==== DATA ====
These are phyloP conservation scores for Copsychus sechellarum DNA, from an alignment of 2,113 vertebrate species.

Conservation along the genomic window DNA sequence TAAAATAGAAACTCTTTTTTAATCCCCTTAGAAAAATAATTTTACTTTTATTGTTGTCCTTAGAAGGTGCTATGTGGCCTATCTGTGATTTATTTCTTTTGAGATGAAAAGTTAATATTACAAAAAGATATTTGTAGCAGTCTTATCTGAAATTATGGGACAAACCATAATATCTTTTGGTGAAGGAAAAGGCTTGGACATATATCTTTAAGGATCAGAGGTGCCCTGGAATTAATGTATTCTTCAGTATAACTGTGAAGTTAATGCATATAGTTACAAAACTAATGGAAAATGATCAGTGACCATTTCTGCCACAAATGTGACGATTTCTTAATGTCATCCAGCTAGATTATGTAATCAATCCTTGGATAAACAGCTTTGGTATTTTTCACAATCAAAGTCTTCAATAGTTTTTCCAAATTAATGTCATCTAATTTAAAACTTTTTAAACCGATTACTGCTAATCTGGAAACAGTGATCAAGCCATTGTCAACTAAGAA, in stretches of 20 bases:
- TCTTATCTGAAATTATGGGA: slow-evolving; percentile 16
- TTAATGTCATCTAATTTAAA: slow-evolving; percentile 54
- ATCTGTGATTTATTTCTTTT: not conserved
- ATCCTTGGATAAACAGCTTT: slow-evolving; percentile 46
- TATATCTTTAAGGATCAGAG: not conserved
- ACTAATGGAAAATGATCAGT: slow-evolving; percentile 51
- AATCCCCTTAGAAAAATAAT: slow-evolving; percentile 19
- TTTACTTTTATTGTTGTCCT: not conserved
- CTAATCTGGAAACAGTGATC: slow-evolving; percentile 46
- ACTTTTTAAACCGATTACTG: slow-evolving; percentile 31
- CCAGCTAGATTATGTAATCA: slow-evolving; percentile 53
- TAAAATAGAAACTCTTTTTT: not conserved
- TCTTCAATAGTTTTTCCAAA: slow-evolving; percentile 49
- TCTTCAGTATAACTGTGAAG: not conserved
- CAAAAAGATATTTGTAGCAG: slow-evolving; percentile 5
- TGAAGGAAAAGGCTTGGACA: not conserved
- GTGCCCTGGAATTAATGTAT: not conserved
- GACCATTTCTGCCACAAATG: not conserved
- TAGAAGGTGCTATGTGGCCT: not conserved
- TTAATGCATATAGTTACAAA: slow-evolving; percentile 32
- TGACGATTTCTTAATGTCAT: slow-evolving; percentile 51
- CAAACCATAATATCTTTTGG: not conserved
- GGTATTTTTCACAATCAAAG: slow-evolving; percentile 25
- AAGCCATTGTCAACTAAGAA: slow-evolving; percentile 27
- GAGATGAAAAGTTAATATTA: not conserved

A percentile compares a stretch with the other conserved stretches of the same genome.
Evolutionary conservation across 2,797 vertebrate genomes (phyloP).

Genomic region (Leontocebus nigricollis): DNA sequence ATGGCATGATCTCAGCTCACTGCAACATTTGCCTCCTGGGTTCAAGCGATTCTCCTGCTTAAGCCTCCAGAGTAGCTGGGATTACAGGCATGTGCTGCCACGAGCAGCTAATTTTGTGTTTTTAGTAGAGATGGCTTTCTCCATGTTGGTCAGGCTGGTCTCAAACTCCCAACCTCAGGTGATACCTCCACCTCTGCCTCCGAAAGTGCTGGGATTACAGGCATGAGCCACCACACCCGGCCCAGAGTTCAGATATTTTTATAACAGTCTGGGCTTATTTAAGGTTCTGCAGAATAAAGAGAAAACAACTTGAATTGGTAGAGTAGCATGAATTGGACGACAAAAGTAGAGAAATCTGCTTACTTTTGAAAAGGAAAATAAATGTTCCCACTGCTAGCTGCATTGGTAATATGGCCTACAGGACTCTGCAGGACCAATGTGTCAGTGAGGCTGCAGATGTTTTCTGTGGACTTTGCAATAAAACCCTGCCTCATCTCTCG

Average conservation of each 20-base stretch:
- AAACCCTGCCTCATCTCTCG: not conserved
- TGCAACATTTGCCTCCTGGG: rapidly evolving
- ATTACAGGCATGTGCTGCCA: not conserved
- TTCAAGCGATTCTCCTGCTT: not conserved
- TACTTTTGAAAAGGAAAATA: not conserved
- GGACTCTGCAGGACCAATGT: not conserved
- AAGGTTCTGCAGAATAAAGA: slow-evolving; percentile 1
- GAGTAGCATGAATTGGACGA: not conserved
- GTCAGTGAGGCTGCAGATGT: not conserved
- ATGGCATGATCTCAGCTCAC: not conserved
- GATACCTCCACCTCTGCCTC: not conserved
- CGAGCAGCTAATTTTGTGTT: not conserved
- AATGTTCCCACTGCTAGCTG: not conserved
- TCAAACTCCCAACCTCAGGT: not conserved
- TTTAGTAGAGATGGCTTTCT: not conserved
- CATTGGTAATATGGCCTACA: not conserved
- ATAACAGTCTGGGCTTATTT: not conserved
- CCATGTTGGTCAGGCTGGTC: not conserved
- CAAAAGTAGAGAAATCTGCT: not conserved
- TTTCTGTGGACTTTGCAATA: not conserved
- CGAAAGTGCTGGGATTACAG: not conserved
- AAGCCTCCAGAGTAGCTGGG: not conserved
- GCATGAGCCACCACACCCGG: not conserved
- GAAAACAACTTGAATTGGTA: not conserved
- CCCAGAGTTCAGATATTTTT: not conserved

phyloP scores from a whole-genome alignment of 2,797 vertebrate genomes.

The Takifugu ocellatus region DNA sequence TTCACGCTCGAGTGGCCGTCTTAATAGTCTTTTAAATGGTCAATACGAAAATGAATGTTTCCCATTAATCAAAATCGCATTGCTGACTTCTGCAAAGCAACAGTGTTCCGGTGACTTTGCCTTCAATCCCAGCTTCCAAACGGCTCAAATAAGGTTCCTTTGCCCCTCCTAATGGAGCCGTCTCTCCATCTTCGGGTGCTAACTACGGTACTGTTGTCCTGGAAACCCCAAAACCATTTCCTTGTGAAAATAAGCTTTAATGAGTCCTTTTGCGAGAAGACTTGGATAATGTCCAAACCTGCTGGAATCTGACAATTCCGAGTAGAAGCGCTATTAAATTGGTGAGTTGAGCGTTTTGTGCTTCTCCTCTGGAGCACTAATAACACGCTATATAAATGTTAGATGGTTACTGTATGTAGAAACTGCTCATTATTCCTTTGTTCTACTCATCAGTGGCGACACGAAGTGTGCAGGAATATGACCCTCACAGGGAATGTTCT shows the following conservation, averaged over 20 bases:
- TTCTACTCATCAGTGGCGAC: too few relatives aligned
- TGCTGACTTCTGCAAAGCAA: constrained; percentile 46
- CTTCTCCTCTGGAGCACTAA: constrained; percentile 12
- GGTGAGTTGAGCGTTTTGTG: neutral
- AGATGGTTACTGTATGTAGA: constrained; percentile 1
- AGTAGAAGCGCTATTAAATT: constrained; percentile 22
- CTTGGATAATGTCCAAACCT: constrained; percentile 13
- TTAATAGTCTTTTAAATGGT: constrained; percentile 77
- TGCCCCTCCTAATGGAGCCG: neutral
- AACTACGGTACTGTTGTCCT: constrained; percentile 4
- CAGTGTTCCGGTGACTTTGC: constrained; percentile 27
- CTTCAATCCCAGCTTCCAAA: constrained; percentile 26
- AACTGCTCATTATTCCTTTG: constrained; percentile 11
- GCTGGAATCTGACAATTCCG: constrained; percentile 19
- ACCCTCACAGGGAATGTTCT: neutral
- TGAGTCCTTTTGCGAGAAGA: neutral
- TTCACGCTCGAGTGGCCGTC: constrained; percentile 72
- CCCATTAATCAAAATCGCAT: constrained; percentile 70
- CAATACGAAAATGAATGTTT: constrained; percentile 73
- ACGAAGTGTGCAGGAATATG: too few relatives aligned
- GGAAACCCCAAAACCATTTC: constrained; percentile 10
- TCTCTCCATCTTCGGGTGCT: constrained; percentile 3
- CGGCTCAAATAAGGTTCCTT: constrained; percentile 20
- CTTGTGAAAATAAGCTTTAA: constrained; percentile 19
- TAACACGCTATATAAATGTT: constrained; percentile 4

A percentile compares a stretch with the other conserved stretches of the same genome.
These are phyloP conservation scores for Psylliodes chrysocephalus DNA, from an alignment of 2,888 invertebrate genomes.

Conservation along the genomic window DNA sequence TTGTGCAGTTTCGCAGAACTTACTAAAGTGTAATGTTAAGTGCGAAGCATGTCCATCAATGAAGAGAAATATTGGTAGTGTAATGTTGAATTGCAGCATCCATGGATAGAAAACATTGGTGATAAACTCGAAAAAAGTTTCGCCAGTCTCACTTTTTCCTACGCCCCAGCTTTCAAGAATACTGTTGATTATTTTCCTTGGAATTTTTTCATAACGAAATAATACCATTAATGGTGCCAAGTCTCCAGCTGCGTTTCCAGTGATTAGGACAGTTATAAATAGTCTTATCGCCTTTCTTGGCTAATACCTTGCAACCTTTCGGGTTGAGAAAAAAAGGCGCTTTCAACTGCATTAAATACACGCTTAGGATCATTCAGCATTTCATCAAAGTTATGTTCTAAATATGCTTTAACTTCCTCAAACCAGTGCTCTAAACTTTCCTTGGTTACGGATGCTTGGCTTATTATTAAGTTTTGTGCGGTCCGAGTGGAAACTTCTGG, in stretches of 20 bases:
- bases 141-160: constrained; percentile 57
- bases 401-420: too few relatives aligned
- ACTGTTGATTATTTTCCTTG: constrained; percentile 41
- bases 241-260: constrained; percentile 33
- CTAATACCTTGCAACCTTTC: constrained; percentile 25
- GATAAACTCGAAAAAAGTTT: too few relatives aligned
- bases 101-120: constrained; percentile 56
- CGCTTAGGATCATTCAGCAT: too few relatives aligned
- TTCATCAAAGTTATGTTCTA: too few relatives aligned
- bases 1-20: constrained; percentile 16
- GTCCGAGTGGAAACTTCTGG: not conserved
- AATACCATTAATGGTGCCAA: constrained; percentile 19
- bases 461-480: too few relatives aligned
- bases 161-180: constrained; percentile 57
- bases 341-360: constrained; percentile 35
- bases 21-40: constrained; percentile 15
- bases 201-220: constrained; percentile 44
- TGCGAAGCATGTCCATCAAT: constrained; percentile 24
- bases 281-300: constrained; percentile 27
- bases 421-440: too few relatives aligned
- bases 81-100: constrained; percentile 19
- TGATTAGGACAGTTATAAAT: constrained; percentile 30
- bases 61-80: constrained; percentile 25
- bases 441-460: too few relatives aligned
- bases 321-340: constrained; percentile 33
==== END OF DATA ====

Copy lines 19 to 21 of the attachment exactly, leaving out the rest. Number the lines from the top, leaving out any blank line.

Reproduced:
- GTGCCCTGGAATTAATGTAT: not conserved
- GACCATTTCTGCCACAAATG: not conserved
- TAGAAGGTGCTATGTGGCCT: not conserved